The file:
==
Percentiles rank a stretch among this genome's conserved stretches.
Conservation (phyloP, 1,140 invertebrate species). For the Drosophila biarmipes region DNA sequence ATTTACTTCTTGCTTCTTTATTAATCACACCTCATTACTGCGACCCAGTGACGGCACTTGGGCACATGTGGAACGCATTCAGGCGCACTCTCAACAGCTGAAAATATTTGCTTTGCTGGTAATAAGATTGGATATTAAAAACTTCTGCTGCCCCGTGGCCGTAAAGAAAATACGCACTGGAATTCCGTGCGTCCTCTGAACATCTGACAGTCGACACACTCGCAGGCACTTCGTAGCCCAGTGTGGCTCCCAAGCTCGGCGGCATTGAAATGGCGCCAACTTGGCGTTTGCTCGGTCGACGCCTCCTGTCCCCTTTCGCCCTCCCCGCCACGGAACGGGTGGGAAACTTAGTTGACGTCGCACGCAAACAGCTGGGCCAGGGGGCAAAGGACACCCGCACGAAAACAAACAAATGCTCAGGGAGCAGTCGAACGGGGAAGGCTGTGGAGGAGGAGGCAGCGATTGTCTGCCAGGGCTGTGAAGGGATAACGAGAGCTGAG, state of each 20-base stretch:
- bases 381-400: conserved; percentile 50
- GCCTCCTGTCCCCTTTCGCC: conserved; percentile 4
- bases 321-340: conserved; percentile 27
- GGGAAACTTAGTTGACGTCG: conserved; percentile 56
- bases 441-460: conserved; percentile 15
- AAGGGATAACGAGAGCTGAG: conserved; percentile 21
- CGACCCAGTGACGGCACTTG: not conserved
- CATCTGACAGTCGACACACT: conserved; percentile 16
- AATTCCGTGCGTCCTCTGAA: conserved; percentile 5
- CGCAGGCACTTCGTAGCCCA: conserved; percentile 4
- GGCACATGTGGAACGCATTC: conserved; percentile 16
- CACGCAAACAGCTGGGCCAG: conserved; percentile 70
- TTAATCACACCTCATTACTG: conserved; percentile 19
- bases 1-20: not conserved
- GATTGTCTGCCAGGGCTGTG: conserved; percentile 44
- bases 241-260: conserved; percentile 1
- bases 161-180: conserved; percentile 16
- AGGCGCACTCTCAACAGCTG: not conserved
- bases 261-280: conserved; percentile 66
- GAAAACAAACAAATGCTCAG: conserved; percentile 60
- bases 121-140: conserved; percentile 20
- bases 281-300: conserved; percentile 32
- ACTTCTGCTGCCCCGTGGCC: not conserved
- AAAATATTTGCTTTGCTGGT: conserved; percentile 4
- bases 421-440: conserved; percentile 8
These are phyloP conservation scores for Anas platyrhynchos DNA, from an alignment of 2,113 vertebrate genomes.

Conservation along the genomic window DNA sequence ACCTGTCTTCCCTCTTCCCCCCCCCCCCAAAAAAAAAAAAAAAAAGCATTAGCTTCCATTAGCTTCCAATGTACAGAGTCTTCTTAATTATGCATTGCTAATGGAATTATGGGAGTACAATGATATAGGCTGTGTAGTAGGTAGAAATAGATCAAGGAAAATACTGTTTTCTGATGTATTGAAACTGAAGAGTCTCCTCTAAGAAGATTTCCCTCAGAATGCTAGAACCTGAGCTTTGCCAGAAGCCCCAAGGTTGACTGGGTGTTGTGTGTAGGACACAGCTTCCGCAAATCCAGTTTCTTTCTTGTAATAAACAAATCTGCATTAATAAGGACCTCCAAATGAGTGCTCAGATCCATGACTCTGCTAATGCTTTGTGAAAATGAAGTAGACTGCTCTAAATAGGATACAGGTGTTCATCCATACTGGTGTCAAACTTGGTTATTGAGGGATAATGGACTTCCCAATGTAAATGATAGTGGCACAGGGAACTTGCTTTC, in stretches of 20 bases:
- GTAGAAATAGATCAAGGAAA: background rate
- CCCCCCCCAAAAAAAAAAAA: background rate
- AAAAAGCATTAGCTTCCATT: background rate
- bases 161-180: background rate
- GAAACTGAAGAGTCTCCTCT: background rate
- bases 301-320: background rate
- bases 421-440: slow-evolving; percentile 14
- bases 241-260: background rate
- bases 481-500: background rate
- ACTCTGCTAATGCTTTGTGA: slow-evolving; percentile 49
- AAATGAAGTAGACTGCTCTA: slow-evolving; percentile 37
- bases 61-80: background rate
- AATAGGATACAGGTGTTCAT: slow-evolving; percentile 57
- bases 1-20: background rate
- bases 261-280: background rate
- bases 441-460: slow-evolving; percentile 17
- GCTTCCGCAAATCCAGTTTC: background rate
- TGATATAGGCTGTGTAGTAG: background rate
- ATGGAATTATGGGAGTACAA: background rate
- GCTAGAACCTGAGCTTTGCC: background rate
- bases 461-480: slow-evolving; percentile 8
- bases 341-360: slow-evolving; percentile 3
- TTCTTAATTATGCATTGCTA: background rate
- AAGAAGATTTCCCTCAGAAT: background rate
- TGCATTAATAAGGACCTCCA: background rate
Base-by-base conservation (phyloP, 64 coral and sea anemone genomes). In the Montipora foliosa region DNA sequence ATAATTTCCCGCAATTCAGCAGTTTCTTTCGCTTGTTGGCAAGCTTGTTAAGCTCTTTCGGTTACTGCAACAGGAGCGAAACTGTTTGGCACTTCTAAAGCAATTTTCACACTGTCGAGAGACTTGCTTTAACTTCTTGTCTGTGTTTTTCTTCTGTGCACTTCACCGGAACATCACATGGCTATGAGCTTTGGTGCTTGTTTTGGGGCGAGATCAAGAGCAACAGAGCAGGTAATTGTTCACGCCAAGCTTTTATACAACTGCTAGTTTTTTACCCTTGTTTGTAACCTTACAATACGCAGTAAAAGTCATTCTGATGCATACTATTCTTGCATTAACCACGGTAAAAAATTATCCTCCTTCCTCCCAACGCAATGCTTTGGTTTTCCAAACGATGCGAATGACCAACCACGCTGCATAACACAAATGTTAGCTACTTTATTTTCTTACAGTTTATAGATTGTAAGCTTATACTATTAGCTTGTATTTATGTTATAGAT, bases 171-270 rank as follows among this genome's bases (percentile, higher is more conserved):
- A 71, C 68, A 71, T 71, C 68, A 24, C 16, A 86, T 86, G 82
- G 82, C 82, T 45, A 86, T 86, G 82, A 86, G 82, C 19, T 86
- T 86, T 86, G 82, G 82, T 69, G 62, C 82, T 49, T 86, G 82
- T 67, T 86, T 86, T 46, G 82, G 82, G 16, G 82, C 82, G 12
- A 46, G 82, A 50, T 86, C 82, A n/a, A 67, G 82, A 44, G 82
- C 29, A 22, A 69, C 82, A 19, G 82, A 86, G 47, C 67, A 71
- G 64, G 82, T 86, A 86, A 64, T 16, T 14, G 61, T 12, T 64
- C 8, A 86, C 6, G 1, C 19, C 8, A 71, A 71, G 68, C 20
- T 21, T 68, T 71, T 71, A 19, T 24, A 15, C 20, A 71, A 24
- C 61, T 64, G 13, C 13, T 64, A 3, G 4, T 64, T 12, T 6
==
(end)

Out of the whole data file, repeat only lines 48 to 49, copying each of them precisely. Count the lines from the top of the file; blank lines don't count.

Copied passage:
- ATGGAATTATGGGAGTACAA: background rate
- GCTAGAACCTGAGCTTTGCC: background rate